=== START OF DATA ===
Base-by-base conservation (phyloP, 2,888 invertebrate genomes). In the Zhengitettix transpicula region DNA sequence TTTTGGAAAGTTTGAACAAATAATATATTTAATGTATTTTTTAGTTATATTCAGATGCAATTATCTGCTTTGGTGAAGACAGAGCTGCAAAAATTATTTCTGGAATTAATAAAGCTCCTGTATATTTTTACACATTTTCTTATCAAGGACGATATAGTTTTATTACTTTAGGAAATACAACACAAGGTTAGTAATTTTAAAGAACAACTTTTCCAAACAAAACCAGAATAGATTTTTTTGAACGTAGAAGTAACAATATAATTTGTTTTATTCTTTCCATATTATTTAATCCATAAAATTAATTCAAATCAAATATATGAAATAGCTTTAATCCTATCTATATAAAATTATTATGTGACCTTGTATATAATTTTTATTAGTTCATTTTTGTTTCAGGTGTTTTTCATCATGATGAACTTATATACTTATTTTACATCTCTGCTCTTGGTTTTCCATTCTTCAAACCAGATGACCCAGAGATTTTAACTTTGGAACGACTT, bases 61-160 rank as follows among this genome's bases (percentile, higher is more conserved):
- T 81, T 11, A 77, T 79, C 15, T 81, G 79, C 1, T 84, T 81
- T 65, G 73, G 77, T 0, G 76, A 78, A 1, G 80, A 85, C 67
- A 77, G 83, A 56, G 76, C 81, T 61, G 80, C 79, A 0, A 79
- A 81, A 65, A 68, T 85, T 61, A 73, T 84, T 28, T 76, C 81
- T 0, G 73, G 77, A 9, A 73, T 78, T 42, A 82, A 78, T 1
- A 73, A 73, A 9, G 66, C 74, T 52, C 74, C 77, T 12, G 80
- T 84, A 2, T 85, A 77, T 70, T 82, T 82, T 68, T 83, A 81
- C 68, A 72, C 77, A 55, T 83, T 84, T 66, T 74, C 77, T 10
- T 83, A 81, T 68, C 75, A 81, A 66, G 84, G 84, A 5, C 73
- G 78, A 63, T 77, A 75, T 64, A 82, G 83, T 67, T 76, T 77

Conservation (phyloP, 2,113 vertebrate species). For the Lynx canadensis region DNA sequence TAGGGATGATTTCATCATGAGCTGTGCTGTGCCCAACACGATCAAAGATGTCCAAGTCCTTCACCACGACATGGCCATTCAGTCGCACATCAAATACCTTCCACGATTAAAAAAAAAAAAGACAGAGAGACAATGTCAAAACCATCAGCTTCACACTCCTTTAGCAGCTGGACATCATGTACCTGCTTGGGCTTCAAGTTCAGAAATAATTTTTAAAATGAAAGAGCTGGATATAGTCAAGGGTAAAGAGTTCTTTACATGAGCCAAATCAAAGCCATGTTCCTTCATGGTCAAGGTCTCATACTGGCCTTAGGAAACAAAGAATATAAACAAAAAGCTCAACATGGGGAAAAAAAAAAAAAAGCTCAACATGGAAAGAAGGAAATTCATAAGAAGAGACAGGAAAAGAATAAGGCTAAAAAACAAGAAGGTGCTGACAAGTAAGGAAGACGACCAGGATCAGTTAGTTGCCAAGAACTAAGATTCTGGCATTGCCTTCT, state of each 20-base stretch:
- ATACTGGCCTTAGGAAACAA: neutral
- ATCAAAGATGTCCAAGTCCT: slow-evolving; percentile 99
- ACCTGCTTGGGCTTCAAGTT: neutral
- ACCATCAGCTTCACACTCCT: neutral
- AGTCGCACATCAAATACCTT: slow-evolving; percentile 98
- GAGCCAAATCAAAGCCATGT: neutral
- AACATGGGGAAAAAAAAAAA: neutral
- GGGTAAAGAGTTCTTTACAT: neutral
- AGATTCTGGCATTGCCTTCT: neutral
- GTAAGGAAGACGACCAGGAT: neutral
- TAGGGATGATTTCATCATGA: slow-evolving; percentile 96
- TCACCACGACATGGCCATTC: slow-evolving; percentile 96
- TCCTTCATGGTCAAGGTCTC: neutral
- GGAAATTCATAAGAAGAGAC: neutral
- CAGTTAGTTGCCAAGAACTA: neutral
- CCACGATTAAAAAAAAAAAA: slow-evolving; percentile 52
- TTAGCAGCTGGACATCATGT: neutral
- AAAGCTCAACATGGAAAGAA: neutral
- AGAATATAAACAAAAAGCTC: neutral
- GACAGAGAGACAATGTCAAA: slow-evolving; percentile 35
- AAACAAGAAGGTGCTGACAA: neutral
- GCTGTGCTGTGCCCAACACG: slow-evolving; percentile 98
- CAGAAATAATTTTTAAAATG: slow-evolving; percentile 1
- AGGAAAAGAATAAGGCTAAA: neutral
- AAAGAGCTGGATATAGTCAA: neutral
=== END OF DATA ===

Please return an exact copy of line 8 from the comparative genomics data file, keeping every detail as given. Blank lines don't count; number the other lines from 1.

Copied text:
- T 84, A 2, T 85, A 77, T 70, T 82, T 82, T 68, T 83, A 81